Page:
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Practical Foresight: Updating Your Contingencies

Humans are story tellers.  This is why scenarios, which are really just logical, future-oriented stories at heart, are a workhorse method in foresight work.  While futures studies has long used a great many types of scenarios to help people anticipate the future, scenarios in the form of basic contingencies have been used by business and the military for ages.  With a just a bit of structure, your team can start leveraging its new foresight discussions to do the same.


Thus, for our fourth practical foresight activity, you are going to bring your team together to identify a short list of generic contingencies to inform the organization’s planning and preparedness.  Think of a contingency as a scenario for something we don’t want to happen, don’t know when it will happen, and definitely need to be prepared for.  If your organization already has contingency plans, then you’ll be updating them.  If it doesn’t, then this will be fun, fresh ground to cover!


  1. Block 2 hours with your team.  Seriously, get it on the books.

  2. Spend the first fifteen minutes reviewing notes from your team’s foresight discussions in the previous three foresight activities (talking about recent indicators, the picture of your operating environment, and short vs. long-term trends).

  3. For the next thirty minutes, have everyone use their own post-its to brain dump the types of things the organization should be prepared for in the next, say, five years.  Keep it moving and don’t devolve into discussion; just get things on the wall.  Now, cluster the post-its and label the groupings.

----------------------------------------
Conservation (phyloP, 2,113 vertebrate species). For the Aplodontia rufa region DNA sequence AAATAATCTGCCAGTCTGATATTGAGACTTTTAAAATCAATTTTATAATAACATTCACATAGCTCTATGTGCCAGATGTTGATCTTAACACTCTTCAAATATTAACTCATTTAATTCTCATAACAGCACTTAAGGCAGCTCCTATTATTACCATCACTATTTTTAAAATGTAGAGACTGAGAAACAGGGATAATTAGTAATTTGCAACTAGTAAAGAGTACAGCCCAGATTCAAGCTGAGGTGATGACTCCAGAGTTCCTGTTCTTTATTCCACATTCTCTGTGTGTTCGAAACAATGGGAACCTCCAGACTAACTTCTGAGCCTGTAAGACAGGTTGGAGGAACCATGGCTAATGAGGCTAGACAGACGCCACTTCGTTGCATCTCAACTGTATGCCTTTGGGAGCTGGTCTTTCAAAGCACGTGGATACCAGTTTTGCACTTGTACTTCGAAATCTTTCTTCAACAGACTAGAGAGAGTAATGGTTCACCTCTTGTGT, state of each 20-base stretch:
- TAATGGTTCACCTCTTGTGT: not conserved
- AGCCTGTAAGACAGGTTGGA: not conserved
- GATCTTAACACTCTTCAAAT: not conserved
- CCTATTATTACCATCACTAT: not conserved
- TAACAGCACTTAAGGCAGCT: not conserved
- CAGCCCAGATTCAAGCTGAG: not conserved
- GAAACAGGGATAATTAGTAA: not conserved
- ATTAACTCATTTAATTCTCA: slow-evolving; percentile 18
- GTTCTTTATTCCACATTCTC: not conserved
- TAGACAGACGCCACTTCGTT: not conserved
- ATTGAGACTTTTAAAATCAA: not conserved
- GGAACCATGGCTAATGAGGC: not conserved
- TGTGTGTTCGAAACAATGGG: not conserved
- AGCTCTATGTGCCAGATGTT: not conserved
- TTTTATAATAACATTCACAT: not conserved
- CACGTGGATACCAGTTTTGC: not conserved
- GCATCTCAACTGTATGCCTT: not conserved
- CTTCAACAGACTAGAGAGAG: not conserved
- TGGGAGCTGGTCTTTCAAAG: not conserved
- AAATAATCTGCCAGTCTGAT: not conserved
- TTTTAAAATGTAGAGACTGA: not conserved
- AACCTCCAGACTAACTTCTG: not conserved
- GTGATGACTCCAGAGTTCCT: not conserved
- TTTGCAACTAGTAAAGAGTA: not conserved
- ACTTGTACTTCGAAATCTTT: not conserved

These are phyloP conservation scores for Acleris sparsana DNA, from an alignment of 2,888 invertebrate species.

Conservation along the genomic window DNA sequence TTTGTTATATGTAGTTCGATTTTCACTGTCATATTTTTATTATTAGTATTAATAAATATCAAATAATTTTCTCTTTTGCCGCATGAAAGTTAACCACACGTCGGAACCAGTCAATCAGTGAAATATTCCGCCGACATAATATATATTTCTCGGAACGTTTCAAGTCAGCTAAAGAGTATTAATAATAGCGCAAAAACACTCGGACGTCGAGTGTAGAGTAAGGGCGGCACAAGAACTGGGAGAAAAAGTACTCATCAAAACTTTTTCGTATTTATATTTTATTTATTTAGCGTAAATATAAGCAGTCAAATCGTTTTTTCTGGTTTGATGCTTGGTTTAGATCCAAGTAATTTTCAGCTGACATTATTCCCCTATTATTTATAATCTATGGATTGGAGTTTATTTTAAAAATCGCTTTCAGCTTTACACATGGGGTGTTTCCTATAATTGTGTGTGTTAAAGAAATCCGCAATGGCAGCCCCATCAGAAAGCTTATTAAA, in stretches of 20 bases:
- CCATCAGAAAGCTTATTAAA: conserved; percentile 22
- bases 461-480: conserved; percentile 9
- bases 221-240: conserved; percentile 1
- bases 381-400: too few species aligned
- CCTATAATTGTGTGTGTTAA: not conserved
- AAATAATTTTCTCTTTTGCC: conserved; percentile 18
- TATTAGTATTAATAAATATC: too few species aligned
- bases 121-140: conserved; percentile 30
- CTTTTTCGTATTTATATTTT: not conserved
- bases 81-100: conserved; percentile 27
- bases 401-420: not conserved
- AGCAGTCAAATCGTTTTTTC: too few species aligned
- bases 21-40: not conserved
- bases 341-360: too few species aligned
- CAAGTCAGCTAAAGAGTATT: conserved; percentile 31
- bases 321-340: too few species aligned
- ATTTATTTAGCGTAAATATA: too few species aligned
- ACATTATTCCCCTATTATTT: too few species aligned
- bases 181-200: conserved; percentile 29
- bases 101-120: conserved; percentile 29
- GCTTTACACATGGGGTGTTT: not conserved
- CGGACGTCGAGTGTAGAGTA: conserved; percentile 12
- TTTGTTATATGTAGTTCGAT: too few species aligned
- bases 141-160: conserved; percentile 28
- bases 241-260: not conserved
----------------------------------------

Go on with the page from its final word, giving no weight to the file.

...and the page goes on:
4. Next, spend fifteen minutes brain dumping the types of past and present calamities and disruptions the organization has had to consider.  Fires, earthquakes, sudden regulatory changes… the whole deal.

  5. Finally, combine the list from Step 3 and that from Step 4, doing a quick shake out.  Then, do a simple risk assessment on the list you end up with.  Use a simple little likelihood vs. impact chart to do this.  How do the items on the list map on the chart?  What shows up as high likelihood as well as high impact?  What has a lower likelihood but a really high impact?


Using this process will help your team come up with a list of the most important 7 – 10 contingencies for which the organization should plan.  Built this way, the list will be informed by history as well as foresight, and it will provide some generic and challenging scenarios to shore up the organization’s preparedness and risk management activities.  And don’t forget to communicate these contingencies across the organization.  Part of institutionalizing foresight is looking for ways to arm everyone to recognize and respond to change.


Our next, and final, practical foresight activity will deal with writing this all down.


Looking to update your organization’s contingencies?  Contact us to take the next step.

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